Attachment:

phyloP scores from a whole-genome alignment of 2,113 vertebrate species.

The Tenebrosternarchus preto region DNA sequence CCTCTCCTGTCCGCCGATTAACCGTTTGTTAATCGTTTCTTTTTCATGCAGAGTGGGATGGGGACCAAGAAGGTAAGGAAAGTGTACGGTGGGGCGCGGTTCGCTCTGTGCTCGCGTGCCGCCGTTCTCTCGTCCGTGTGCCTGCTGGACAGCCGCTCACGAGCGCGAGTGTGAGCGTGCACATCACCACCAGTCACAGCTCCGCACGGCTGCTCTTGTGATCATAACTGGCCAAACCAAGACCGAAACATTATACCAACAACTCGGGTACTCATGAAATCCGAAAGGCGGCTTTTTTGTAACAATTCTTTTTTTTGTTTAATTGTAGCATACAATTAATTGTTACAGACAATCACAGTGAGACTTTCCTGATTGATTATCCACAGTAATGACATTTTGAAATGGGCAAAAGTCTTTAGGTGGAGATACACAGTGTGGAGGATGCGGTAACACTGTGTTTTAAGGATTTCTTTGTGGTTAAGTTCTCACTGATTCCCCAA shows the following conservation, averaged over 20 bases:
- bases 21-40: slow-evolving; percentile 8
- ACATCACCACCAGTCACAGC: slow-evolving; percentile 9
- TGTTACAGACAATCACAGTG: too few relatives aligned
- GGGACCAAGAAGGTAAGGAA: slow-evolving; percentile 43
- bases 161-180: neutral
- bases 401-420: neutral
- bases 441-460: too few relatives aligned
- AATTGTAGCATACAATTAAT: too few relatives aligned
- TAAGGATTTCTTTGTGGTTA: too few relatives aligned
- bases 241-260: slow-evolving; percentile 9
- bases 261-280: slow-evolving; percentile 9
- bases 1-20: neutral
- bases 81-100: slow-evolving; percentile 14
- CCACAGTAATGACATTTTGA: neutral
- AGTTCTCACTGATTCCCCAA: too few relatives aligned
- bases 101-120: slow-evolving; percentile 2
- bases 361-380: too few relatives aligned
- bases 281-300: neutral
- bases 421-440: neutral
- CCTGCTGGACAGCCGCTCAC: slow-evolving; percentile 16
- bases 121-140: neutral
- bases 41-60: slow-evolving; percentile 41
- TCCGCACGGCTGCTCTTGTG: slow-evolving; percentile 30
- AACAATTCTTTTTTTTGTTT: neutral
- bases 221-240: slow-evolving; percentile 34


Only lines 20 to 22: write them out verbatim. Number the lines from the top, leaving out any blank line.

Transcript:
- bases 281-300: neutral
- bases 421-440: neutral
- CCTGCTGGACAGCCGCTCAC: slow-evolving; percentile 16